One of the things that struck me about the 1870s, which we still haven't nearly addressed, is what to do about the male-female divide. One of the forbidden topics is when men own up to the omnivorousness of their sexual interest and how to square that with being in love with an individual woman.
Most books are surplus to the world's requirements, and I am going to sound very conceited here, but I am trying to write books that aren't just using up trees.
'The Crimson Petal and the White' is a book, and it will win or lose the trust of each reader when they begin reading its pages. That relationship will go on.
Art is head space that is very exclusive: it shuts people out; other people cease to exist.
I'm constantly listening to music and thinking about it and compiling my own cassettes and CDs in obsessively specific order. I have quite lunatic agendas for what I want to achieve. They won't make sense to anyone other than me, but it is what I've spent most of my life doing.
The privileged Victorians who did most to improve the lives of the poor were not ashamed of their pious intent: they were superiors seeking to help inferiors.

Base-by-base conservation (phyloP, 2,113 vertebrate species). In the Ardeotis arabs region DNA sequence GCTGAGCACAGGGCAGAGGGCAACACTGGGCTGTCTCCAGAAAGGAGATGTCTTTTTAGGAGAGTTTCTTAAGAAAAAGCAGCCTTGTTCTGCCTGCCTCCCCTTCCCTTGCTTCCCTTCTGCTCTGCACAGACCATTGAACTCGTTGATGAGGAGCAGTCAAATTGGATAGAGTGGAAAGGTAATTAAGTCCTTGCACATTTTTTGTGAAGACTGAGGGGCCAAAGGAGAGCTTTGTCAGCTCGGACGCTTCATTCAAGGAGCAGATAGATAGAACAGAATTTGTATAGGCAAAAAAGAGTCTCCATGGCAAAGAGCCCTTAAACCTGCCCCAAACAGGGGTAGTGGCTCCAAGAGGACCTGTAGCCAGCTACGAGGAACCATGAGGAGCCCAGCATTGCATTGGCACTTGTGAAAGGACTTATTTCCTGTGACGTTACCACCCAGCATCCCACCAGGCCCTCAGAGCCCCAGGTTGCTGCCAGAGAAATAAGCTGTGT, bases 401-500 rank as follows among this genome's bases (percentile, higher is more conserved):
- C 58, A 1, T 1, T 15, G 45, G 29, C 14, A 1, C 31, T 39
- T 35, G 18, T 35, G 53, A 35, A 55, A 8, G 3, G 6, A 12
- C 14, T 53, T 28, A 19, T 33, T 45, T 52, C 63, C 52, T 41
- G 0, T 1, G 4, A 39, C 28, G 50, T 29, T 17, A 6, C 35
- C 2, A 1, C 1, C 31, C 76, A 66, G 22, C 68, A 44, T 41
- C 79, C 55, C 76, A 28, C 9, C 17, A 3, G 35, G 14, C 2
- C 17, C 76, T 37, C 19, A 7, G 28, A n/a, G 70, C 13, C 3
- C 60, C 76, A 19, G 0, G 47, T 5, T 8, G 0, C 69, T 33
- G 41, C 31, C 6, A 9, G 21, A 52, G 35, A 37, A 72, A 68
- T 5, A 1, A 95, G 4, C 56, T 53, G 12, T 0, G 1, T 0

'A Christmas Carol' is an extravagantly symbolic thing - as rich in symbols as Christmas pudding is rich in raisins.
When we ask bureaucrats to identify who is responsible for fixing anything, they reassure us that there are 'procedures in place.'
A text may be superbly written, exquisitely subtle, deeply meaningful, but still seem like a luxury extra, something we add to the already well-stocked store of our reading experience.
All my novels are about people who strive to heal and evolve.
For years, I was quite a militant atheist. I wanted to burn down all the churches or turn them into second-hand record emporiums.
I am open-eyed about what poverty does to people.
I get increasingly respectful of people who have faith and increasingly creeped out by them.
I had been attempting novels since I was 14 but always ran out of steam. High hopes, poor craftsmanship.
I tend to process emotional stuff very, very slowly.
I think I have written the things I was put on Earth to write.
I was disinclined to have the status of a writer.
I'm a loner and always have been.
I'm still tremendously proud of 'Crimson Petal.' I'm still very emotionally involved with these characters. I still care about them.
If someone's a cartoon villain, you can dismiss them, but if they behave despicably but you kind of like them, they really get under your skin.